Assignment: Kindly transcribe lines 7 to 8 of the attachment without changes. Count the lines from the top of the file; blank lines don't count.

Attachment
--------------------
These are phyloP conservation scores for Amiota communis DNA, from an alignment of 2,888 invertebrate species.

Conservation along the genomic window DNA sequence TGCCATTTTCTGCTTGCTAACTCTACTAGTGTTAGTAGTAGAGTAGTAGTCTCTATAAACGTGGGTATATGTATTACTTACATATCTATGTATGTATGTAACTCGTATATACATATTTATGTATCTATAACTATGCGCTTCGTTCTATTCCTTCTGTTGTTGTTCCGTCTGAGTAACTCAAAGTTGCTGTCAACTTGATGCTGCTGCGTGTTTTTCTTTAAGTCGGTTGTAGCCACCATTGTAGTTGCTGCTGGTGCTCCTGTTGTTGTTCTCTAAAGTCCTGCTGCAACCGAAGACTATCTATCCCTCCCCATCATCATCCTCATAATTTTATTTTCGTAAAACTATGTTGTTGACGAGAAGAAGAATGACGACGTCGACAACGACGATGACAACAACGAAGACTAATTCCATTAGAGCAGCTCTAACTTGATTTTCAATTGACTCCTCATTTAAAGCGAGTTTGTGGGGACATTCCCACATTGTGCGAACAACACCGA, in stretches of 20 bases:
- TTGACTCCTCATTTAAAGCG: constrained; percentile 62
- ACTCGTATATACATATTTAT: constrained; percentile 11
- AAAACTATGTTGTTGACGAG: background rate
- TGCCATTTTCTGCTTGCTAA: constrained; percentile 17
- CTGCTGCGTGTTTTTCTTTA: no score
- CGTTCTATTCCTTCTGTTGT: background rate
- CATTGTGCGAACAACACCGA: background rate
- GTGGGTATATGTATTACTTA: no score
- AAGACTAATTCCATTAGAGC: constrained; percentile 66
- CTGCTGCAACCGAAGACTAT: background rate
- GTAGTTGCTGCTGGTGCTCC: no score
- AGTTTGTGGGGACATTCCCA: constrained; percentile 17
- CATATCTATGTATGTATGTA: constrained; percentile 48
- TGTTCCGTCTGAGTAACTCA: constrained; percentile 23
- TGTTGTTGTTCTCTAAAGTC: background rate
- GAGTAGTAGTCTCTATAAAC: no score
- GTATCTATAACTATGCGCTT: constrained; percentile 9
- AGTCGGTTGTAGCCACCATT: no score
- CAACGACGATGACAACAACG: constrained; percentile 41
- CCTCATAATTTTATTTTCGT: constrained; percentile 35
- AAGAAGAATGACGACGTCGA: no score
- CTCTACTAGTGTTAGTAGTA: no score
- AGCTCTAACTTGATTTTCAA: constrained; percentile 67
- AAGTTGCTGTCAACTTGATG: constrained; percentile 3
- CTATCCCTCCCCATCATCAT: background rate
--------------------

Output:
- CTGCTGCGTGTTTTTCTTTA: no score
- CGTTCTATTCCTTCTGTTGT: background rate